Here’s Everything We Know About the New VW Microbus
It’s retro-inspired perfection.
As the arrival of Volkswagen’s revived edition of its classic bus rolls closer, we’ve accumulated a trove of information on what to expect from this stylish people mover when it finally reaches its eager new buyers.
By this time, most people realize that the gutless 40-horsepower air-cooled flat-four engine borrowed from the Beetle isn’t making a return appearance. And the front seat occupants will no longer sit ahead of the front wheels, with only a sheet of steel between them and the hazards if the road.
But hopefully some of the old bus’s cheerful charm will make the transition to the ID Buzz. These will be the new van’s key elements.
1. It will be electric
There will be various available versions, from a rear-drive, 268-horsepower layout using a 83 kilowatt-hour battery pack to an all-wheel-drive, 369 horsepower model with a 111 kWh battery that is able to accelerate to 60 mph in 5.0 seconds. In comparison, the Tesla Model S is available with batteries that range in capacity between 80 kWh and 100 kWh.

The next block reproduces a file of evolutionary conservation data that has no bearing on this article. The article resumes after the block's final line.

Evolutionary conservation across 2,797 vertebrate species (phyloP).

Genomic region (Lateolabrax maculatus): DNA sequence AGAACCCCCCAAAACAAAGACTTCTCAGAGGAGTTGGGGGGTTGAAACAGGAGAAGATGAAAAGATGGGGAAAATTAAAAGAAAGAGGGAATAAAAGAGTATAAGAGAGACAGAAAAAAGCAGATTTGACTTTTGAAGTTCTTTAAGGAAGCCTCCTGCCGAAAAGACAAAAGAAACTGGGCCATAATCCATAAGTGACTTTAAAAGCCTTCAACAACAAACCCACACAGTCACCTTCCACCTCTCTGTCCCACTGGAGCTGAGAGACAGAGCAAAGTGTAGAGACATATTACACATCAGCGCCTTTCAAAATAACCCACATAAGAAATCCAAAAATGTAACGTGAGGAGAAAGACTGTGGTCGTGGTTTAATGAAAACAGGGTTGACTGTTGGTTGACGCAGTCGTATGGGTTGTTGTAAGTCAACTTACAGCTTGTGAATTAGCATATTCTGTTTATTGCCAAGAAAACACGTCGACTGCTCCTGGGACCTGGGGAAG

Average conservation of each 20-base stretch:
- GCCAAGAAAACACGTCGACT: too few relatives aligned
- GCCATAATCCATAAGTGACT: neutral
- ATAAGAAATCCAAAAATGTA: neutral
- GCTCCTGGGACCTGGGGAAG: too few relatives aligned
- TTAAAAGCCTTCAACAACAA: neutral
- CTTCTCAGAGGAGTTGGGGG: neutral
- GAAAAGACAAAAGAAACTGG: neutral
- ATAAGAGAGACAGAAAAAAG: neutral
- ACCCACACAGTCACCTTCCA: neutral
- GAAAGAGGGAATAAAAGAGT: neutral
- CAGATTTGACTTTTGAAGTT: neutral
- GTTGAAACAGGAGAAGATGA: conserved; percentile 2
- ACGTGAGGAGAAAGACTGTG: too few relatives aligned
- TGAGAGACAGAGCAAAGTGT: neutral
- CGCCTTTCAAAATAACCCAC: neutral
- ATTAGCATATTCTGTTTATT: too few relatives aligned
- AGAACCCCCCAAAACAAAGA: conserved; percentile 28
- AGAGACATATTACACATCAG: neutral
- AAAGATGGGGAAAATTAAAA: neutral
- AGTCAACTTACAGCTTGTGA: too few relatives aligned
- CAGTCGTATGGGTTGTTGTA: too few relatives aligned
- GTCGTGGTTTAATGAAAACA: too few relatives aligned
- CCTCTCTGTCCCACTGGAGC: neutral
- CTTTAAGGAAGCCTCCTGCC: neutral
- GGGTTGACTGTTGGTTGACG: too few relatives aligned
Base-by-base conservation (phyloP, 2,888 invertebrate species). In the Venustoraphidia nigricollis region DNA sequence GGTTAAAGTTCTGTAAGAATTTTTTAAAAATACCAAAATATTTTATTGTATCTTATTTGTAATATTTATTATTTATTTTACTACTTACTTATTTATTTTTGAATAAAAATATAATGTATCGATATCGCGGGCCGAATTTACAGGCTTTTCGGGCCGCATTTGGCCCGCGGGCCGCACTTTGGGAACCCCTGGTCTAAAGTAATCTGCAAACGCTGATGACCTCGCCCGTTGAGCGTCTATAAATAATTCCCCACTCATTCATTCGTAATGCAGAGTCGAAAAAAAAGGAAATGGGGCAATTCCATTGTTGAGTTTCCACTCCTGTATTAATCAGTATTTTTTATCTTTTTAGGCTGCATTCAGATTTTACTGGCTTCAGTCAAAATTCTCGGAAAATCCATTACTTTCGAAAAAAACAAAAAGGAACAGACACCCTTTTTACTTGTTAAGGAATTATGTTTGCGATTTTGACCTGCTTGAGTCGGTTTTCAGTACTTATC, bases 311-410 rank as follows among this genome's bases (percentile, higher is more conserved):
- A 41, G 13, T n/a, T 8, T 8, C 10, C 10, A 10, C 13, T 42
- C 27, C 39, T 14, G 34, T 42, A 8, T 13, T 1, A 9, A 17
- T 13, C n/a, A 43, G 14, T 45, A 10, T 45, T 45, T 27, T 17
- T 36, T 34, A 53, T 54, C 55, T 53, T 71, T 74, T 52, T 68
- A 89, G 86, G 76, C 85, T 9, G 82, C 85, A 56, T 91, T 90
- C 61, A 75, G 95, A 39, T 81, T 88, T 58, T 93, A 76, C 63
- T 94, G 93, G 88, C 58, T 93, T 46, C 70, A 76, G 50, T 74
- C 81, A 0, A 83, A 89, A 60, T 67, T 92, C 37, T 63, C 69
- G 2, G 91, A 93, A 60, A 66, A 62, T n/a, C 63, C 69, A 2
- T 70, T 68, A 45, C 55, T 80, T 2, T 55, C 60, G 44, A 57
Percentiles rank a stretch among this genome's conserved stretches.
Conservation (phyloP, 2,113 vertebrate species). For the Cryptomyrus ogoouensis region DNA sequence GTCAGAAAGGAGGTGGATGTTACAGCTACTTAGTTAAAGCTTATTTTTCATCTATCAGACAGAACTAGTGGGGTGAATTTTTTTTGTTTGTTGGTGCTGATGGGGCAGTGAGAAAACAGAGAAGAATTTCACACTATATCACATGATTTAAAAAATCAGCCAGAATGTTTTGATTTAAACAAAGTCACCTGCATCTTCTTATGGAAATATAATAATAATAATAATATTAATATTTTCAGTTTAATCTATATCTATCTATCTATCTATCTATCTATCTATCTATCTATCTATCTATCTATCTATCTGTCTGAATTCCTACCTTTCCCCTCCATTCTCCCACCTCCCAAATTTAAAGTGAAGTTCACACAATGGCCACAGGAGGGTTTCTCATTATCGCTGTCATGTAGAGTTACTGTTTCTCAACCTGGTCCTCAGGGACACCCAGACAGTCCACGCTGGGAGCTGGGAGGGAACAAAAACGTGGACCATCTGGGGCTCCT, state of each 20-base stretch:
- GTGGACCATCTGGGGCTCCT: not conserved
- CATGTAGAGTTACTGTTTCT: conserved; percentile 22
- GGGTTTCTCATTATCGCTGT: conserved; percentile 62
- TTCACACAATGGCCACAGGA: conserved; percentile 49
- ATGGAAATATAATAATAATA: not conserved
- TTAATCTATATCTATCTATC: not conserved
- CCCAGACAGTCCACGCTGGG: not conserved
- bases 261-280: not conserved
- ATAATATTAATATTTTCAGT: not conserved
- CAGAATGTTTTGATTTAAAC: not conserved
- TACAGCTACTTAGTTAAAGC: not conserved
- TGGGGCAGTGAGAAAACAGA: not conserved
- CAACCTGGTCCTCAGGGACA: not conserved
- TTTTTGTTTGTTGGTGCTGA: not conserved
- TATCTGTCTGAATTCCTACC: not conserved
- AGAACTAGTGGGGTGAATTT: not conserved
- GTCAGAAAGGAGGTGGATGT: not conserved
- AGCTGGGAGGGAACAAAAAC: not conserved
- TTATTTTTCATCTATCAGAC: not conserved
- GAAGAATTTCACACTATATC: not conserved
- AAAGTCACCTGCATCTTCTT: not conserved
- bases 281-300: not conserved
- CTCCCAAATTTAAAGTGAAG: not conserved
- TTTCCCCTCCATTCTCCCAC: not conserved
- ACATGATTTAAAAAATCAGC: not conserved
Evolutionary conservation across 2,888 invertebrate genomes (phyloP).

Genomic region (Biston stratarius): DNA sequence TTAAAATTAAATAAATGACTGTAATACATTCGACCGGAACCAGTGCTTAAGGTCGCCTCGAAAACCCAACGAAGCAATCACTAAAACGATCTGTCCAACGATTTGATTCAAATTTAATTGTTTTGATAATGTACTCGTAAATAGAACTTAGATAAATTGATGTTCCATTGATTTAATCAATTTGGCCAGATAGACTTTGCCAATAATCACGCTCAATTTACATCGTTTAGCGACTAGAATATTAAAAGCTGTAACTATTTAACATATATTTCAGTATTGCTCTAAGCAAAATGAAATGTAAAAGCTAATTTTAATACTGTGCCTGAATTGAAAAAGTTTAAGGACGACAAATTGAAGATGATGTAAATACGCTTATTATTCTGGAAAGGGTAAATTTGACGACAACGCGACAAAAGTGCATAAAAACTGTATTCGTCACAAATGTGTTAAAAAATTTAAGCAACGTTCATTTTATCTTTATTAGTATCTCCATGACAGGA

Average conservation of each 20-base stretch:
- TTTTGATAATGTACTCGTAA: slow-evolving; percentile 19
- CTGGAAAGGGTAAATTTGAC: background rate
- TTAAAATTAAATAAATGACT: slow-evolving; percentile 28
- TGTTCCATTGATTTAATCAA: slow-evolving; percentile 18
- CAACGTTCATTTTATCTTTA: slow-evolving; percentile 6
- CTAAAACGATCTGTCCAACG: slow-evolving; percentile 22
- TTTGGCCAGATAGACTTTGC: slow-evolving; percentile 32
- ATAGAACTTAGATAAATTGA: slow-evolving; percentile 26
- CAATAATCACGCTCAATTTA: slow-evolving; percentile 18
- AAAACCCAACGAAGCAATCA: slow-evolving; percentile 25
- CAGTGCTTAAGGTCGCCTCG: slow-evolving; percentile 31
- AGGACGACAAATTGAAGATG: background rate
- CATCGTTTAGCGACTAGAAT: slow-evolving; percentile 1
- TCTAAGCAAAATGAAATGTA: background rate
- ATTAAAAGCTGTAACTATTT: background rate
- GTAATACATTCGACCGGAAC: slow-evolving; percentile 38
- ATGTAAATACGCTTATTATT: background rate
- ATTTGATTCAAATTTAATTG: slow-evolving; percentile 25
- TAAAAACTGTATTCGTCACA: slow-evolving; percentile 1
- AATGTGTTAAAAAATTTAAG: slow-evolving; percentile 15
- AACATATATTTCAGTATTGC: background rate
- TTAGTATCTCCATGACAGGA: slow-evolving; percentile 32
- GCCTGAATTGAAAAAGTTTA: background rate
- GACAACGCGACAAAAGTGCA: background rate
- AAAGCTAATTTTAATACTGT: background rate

2. Top speed will be 99 mph
It might be able to go faster, but that will be the electronically limited top speed. In contrast to the original bus’s top speed, which approached 60 mph, depending on wind direction and incline.
3. Maximum driving range will be 270 miles
Which could make it hard to keep up with The Dead, when they are traveling between distant gigs in western states. You’ll need to map out the quick chargers, which will give the ID Buzz an 80 percent recharge in half an hour.
4. It will be autonomous
A new partnership with computer graphics technology titan Nvidia, which applies that same kind of high-speed real time processing capability to driver assistance systems for the ID Buzz.
5. The cabin is configurable
The front seats will turn around backwards on autonomous versions of the ID Buzz, letting occupants face one another. And in the rear seat area, VW anticipates some passengers will nap, so they’ve provided sliding headrests that extend from the rear roof pillar to provide a cushion to support their heads from flopping uncomfortably onto the side window glass.